USA-made belts incorporate robotic cutting
BJ Minson disliked the imperfect fit and sloppy profile of standard belts he could find on the market, with the buckle and excess strap end protruding awkwardly from under his untucked shirt. So, while working on a master’s degree in microfluidics, he started toying with designing a sleeker belt with a more precise grip.
Already blessed with a master’s degree in mechanical engineering and a keen interest in product design, what started as a diversion from his current studies became a concern as Minson moved closer to a breakthrough design. Easy access to a laser cutter allowed a wide range of buckle concepts to be tested, and eventually the Eureka moment came, and Minson discovered the perfect buckle and belt design: firm fit, low profile, no holes and no strap flap.
Since a career in microfluidics is alluring, Minson put that aside and founded GRIP6 (www.grip6.com), a company based on the merits of his innovative belt design. Five years later, GRIP6, located in Midvale, Utah, has a seven-figure annual advertising budget, and an abundant volume of its belts and accessories is sold online and in more than 250 outlets in the States. -United.
Start of production
The first production was the proverbial garage-based operation, selling a few hundred belts a month. Once Minson added staff and ramped up the marketing engine, monthly volumes hit thousands and GRIP6 moved to a dedicated facility.
The highly crafted metal buckle is the key element of the belt’s unique design, and its manufacture must be precise. The initial fabrication and finishing of the buckle was labor intensive, with employees using off-the-shelf processing equipment to cut, sand and finish each piece.
An engineer Minson hired in 2016 designed some processing equipment in-house to alleviate some of the manual load, and while they sufficiently increased throughput and minimized variable costs, each workstation was dedicated to a single loop design.
Minson describes a central point in his efforts to continually improve manufacturing processes: “Our in-house team did a very good job of designing equipment, but very often it was to manufacture a specific part. We got to the point where we maxed out this approach and needed something that would scale to a wider variety of products with the same quality and speed.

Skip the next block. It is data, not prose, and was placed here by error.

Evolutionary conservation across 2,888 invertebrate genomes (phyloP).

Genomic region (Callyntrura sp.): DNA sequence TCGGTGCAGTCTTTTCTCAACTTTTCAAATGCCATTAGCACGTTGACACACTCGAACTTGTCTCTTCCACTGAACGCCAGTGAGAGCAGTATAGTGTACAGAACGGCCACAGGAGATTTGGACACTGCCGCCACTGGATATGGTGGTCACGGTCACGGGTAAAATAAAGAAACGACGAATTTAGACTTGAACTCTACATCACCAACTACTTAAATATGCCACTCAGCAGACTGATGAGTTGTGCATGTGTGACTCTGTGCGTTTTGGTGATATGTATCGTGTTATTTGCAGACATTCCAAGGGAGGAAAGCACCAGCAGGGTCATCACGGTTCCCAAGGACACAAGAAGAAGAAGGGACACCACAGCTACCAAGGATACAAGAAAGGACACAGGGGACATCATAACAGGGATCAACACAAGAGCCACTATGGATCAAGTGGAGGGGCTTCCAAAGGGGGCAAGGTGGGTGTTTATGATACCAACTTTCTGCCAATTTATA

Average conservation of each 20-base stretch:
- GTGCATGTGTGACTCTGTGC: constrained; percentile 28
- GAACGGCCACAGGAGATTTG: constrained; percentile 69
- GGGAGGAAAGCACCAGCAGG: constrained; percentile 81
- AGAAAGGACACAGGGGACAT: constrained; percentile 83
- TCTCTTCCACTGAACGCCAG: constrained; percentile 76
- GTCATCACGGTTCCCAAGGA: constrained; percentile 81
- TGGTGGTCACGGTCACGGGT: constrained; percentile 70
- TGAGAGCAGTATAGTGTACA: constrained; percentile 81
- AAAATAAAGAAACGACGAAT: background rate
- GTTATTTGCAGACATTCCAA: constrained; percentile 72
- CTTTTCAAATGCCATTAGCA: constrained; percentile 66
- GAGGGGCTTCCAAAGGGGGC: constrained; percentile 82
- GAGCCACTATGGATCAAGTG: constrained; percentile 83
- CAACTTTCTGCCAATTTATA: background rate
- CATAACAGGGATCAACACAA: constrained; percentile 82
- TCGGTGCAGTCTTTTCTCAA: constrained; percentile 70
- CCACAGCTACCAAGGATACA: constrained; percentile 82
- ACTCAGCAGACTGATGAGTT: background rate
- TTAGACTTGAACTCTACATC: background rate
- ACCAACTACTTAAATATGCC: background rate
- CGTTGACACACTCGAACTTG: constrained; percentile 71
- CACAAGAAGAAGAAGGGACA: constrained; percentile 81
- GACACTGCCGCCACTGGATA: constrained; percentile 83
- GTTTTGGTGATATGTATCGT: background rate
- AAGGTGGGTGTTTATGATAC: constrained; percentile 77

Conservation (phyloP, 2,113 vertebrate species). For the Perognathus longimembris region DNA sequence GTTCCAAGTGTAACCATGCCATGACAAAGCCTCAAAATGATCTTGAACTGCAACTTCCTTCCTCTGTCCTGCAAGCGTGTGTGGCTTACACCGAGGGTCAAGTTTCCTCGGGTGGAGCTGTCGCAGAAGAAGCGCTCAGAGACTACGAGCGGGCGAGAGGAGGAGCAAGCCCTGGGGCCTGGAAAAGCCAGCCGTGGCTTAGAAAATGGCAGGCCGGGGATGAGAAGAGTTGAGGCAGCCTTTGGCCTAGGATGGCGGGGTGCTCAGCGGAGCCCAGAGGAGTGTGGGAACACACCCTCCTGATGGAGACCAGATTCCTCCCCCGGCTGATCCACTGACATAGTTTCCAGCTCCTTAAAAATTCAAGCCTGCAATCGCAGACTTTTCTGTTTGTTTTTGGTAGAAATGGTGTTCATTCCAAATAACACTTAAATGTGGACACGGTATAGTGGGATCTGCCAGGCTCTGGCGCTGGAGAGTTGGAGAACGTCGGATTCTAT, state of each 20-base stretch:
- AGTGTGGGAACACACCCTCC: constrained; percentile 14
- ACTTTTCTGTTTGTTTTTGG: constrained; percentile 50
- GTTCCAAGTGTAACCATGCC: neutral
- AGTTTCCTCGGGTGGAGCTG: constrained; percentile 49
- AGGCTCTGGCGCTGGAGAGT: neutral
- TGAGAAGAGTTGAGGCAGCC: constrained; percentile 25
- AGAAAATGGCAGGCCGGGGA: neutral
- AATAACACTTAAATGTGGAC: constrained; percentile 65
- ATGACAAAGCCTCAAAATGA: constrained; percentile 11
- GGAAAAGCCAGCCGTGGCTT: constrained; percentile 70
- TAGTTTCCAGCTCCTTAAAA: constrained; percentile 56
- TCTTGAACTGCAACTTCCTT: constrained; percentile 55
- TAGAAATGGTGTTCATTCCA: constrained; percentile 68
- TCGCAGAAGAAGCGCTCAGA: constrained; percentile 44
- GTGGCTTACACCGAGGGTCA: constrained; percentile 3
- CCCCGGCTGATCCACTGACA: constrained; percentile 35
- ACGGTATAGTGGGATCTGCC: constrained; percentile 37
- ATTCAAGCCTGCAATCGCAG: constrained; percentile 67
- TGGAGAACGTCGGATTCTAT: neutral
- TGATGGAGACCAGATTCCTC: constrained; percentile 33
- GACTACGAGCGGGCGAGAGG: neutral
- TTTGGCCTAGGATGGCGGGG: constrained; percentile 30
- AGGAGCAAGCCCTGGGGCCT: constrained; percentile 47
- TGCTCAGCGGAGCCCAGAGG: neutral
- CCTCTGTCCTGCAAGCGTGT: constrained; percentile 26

Explore robotic automation
Convinced that robotic automation was the right technology to pursue, Minson and his team sought a capable robot with advanced programming software, ideally working well with SOLIDWORKS, able to take a solid model and find a path along it. more complex edges. After extensive research, GRIP6 discovered that RobotStudio, ABB’s simulation programming software, could be integrated directly into SOLIDWORKS.
With RobotStudio, GRIP6 could use the same robot to handle a variety of different loops, streamlining production and making it easier to introduce new loop designs. Producing loops with some sort of die-cut pattern or non-uniform outer profiles became much easier, leading to more creative designs and shorter development cycles.
Simulations created in RobotStudio are virtually identical to how a robot and auxiliary system components will operate on the factory floor, allowing users to optimize the system layout to achieve the necessary robot paths with the best cycle times.
Ultimately, GRIP6 purchased an IRB 1200 robot at the end of 2019 and purchased two more identical models about six months later. Two of the robots are cutting belt buckles and the third is in final testing for a finishing application of belt strap ends.
GRIP6 currently has seventy models of buckles for men and women that vary in size, design and finish. They both have two identical parallel slots inside each vertical edge, one where the strap is attached and one at the opposite end where the end of the strap is inserted to ensure the desired fit.
The production process begins with buckle profiles and their respective strap slots laser cut from a large sheet of aluminum. The “blanks” are then manually placed into a 250-unit capacity feed cartridge, from which a robot accesses one part at a time. The robot initiates the secondary cutting process by grabbing a loop through both slots and presenting it to a fixed router installed inside a protective box. The robot moves the edges of the loop around the router, fitted with a 90° milling tip, beveling a 45° chamfered edge along the entire outer edge on either side of the loop, pulling the loop out of the area machining after completing the front face, to reorient the loop to process the back face.
During the process, the robot also performs a full bevel cut along the inside of the two slots, which provides the friction that holds the length of strap in place in the absence of holes. Once completed, the loops are placed on a conveyor which takes them to a storage area for the finishing and painting station.
To provide the best cut quality, GRIP6 installed a Cognex camera in front of the base of each cutting robot, integrated with the robot controller.
Increased throughput, less waste
With cutting programs for each buckle SKU created in Robot Studio and uploaded to the robot controller, robots can easily cut different buckle patterns in a single production run.
When four power cartridges with a capacity of 250 units are loaded and staged, a single robot can operate continuously for almost twelve hours, cutting about 83 loops per hour. In 24 hours, the two robots combined can cut 4,000 loops, 33% more than the 3,000 five production workers could do manually in the same amount of time, with far less waste.